I can almost hear the telephone ringing outside the office of the National Rifle Association’s CEO the morning of Monday, Aug. 5.
“Good morning, Wayne LaPierre’s office,” his administrative assistant says with a bubbly voice.
“Good morning Susan, it’s Mitch again. Is he in?” Senate Majority Leader Mitch McConnell asks on the other end of the phone.
“Just a minute,” Susan replies before forwarding the call.
“Hey Mitch, how was your weekend?” LaPierre asks as he picks up the phone.
“Not too good,” McConnell mumbles. “My Republican colleagues are under fire,” before realizing what he just said. The two men let out a belly laugh at the irony of the senator’s comment.
LaPierre responds with a pun of his own, “Take cover, we’re armed and fully loaded for this fight.” The two chuckle again.
McConnell then explains that Democrats and a majority of the American people want Congress to do something after the mass murders in El Paso and Dayton over the weekend.
“You say majority. I hope those surveys aren’t counting all those illegals,” LaPierre answers in response.
“Seriously, I don’t think brushing this aside like I’ve done with other pieces of legislation I don’t like is going to work this time,” McConnell mumbles. “I’m already under attack (both men snicker) for not having the Senate vote on a measure approved by the House.”
“If you concede anything — even if it’s a compromise that makes common sense — the left will be back looking to take guns away from every American citizen,” LaPierre yells in reply.
“I’m serious this time, Wayne,” McConnell mumbles back.
“OK, OK, I get it. How much is it going to cost us this time?” LaPierre concedes.
“Well, the Oval Office is up for grabs next year and then the next set of midterm elections, not to mention the special elections that will come up as our weaker Republicans step aside. We’ve got to make sure we remain in control,” McConnell mumbles.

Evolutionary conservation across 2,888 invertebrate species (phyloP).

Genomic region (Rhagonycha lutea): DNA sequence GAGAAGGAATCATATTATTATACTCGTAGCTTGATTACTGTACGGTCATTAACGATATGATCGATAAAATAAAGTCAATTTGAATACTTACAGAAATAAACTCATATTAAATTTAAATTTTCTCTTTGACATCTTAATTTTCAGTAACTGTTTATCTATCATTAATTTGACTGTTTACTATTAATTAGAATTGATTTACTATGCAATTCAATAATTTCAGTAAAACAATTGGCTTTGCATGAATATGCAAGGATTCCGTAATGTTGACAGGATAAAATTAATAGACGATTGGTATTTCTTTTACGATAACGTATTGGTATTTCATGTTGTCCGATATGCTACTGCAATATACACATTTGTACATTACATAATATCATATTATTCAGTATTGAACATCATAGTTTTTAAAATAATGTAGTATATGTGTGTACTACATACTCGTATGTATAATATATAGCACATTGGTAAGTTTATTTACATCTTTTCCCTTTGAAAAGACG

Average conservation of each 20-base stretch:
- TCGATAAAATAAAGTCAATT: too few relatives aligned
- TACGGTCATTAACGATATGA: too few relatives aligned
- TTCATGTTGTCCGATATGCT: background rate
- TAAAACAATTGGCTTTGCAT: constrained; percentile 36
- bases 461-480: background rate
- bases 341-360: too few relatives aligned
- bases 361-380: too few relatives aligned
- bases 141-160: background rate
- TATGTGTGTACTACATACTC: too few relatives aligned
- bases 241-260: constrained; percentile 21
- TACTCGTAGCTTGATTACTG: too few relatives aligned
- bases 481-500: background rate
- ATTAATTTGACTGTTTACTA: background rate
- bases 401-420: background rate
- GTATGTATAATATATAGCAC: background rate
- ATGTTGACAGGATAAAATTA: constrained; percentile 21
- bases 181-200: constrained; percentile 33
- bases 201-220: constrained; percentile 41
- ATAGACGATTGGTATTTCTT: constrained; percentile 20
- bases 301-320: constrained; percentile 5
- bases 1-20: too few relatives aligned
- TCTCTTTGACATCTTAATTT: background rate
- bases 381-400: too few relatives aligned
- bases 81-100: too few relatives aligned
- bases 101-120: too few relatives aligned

“I feel like I’m negotiating at gunpoint, but we’ll do it,” LaPierre giggles.
“Let me talk to my colleagues and I’ll get back to you with a price,” McConnell mumbles as he concludes the call.
Did a call like that actually happen? I’m sad to say that it’s possible. Do I think steps need to be taken? Absolutely. Am I in favor of gutting the second amendment? Never.
Something needs to be done, however. “The definition of insanity is doing the same thing over and over and expecting a different result” may be the most overused cliché of all time, but it applies to the attacks on innocent people continuously taking place in America.
The night before I wrote this column I was thinking about the many times we’ve been to the Walmart on Route 1 in North Attleboro and how we would escape if an armed lunatic stormed the store. I’d like to think I’d have the courage to take on the attacker, but that is unlikely.
I would certainly make sure my family was with me and then grab a child or two before heading toward one of the exits on the outer edges of the store. If making it to the front of the store was impossible, I’d head to the door leading to the restrooms near the televisions in the back of the store.
There is a door next to the women’s bathroom I see employees enter to go back in the storage area; “there has to be an emergency exit there,” I thought while trying to fall asleep.
Those same thoughts came to mind as I awaited the start of the Hootie & the Blowfish concert at the Xfinity Center last Saturday and again before “Hamilton” at PPAC on Sunday.
The possibility of a domestic terrorist attacking anywhere at any time is real. It’s an unfortunate reality of living in Mitch McConnell’s America.